Monte wolfed down his sandwich and jumped in the river. I putzed and sulked around like a spoiled kid who just got told he wasn’t getting any Christmas presents. A few minutes into it, Monte let out a loud “Woohoo!” Jeez, man. What? Another rock? I looked up to see his rod bent, but only for a second. Whatever it was came free. I really thought he was losing it. But he took a deep breath, kept his faith and proceeded through the run. I stepped in behind him and started working out line. The water was so perfect, that despite my lack of faith, I got caught up in the sweetness of the water and started fishing with intention. And when I reached the exact spot where Monte had let out his wail, it was fish on. For real!
Line tore into the river, the fish rolled on the surface, and the world came alive. Monte grabbed the camera from the boat and I worked the fish to shore. It was a perfect buck, colored, but still fresh, about ten pounds. Monte turned on the camera, raised the lens, and the fish came free, shooting back into the sapphire water. Classic! But nothing mattered anymore. The trip was a success. I was a success. Life was good.
We smiled, laughed, breathed. Monte went through the run again. Halfway through he had another grab, but no stick. Again I followed through and stuck a nice little seven pound buck. This one stayed on for the full photo shoot. Then another, and another. We hooked seven fish in a couple of hours, all in the same gorgeous run, but Monte still hadn’t brought one to hand. I was getting pretty cocky.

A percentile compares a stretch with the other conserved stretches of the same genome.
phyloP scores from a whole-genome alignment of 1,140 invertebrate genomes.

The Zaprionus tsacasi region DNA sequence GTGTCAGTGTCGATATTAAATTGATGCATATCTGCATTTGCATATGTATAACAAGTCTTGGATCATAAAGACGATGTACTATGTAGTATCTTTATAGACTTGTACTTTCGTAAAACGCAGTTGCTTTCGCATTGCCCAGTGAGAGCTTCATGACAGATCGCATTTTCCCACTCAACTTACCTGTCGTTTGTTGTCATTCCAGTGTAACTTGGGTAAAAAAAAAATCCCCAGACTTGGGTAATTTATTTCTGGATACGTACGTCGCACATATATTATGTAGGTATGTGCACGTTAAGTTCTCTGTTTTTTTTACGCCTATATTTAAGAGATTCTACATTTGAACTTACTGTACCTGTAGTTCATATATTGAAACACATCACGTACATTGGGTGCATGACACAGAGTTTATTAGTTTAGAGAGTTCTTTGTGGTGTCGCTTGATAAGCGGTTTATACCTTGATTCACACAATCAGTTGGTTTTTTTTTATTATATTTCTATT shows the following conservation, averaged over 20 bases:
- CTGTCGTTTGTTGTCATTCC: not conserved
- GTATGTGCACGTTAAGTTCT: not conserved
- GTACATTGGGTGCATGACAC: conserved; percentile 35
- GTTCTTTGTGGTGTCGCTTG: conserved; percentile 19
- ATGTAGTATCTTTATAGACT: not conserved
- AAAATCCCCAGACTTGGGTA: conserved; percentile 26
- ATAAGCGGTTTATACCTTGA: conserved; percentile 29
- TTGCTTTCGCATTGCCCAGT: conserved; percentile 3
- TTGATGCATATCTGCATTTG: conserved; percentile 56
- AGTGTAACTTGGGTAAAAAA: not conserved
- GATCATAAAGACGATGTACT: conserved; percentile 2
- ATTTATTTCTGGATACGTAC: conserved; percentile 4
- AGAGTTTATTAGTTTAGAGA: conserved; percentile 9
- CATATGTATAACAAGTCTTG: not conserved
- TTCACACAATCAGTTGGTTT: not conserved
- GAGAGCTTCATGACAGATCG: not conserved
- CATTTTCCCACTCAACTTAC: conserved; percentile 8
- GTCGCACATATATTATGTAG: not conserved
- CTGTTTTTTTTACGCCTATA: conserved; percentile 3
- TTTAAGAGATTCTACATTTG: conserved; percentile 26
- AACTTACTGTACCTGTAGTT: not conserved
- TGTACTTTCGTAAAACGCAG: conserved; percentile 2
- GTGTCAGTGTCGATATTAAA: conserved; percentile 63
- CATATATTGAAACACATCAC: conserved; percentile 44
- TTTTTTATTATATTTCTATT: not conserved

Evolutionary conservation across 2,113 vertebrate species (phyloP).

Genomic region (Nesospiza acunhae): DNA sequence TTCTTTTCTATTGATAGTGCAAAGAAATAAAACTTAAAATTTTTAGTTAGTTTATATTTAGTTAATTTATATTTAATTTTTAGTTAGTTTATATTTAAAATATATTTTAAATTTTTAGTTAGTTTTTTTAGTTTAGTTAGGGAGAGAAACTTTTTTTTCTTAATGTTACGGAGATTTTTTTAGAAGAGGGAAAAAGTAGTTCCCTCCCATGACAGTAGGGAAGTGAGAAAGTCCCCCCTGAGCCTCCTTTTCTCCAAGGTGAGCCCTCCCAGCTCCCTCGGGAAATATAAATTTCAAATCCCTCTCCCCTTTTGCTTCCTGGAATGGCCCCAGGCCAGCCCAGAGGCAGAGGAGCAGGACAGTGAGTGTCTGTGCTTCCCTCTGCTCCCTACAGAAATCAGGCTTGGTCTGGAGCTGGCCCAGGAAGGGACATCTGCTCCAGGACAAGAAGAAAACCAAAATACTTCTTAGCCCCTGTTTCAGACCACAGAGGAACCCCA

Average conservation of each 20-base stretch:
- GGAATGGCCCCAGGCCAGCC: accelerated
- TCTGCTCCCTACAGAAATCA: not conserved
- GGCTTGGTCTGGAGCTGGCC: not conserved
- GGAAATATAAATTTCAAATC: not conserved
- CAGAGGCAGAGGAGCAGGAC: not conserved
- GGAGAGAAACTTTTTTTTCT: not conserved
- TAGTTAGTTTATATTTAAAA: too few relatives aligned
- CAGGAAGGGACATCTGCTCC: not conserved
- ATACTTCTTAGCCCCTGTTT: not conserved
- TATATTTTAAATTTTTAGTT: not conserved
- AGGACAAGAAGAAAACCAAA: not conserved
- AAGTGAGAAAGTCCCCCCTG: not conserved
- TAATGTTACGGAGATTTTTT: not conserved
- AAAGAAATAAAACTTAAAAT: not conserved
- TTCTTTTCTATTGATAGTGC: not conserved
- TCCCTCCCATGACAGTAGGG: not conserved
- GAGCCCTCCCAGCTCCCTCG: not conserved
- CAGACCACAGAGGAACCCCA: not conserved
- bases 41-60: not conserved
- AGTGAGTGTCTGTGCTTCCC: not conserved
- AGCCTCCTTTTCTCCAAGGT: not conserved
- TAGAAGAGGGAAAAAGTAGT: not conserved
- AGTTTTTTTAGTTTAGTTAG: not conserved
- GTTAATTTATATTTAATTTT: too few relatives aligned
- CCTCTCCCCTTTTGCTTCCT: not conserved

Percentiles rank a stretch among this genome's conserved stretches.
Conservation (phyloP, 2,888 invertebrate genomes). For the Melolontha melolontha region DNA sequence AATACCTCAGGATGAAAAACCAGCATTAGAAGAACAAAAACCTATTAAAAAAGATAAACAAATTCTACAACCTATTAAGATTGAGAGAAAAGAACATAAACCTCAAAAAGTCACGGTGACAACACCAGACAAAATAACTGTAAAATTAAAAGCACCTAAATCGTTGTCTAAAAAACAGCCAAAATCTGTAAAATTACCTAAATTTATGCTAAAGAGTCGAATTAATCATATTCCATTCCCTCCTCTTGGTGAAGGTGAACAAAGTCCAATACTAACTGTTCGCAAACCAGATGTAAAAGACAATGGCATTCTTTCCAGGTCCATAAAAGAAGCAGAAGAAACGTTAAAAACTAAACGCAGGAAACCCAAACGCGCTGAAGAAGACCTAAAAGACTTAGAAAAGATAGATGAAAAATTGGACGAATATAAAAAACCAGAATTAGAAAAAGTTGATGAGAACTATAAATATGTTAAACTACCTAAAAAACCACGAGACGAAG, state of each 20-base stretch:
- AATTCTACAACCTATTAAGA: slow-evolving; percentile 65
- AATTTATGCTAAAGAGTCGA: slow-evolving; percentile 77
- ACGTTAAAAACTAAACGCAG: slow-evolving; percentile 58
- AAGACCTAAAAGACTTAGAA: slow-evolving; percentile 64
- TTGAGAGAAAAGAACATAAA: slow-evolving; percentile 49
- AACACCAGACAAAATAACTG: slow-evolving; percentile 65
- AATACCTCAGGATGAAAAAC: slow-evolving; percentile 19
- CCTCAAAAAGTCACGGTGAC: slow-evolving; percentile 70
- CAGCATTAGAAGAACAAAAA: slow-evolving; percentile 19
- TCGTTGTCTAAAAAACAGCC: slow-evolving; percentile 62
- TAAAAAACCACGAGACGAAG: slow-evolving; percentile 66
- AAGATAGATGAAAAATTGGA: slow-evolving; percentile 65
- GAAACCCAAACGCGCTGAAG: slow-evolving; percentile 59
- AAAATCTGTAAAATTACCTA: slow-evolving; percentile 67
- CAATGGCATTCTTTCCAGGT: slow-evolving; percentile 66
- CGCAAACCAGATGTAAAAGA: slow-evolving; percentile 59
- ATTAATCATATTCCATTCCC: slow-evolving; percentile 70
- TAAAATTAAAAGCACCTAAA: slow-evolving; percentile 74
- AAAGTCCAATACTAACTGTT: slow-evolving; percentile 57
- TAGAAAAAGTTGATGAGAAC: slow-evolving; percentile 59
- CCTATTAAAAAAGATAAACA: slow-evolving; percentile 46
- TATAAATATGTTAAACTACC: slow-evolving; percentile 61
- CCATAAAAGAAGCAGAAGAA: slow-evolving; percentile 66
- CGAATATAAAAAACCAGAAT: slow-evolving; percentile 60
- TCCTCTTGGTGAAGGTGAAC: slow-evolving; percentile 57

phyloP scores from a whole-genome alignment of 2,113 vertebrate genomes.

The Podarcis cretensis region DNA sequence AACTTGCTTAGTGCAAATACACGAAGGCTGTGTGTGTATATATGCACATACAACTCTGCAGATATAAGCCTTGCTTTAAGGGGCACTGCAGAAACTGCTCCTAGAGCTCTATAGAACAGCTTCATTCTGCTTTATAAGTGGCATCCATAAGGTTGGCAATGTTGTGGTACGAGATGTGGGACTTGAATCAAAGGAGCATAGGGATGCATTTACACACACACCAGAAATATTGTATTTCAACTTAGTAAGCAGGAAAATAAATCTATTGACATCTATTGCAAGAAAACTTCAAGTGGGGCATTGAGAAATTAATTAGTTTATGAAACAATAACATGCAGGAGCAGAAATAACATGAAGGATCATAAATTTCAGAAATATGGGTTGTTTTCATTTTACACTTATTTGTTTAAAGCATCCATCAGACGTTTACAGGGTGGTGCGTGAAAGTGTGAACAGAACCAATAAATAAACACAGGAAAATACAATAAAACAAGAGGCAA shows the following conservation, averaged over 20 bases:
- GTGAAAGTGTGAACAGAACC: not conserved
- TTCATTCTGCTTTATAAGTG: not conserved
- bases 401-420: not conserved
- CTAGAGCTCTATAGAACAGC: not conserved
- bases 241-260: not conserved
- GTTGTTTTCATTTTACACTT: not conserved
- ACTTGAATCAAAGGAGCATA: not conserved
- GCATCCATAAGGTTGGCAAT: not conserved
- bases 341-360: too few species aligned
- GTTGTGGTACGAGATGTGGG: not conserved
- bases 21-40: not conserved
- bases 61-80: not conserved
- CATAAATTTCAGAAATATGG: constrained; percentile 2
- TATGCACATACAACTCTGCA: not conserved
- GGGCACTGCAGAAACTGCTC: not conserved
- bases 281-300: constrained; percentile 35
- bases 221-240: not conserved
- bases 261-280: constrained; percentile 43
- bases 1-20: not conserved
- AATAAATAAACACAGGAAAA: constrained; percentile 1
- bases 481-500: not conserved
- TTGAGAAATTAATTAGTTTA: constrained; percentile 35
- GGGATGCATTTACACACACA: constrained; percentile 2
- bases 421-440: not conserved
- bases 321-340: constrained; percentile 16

Our final piece of water for the day, for the trip, was a beauty. It was the same place where Monte had crackered his “fish” the day before, and he was dead set on hooking up. But he worked through it without a grab. I started in behind him, letting my fly swing right at his boots, praying for one more humiliating grab. That’s just the kind of guy I am. The evening was upon us, the sky was getting dark, and I had the sense that the trip was over.
Monte’s last cast of the trip, fired from an impossible location under an overhanging tree, met with a monster grab. “There he is!” And this time there was no doubt. The rod pulsed under the weight of a heavy fish. I ran for the camera as Monte reefed that fish to shore. He didn’t hold back. He literally wrestled the fish to shore, bending the nine-weight Vision rod to extremes. I clicked off shots as fast as I could, and managed to get a couple of decent pics before he released the fish, a perfect, hump-backed buck of about fourteen pounds. By far the best fish of the trip, and a fitting end to a perfect week.
That night we went into Forks for a burger and some beers. The next morning the rain fell in sheets, and as we drove south, the Hoh rose several feet. The fish gods do have mercy, but they dish it out sparingly…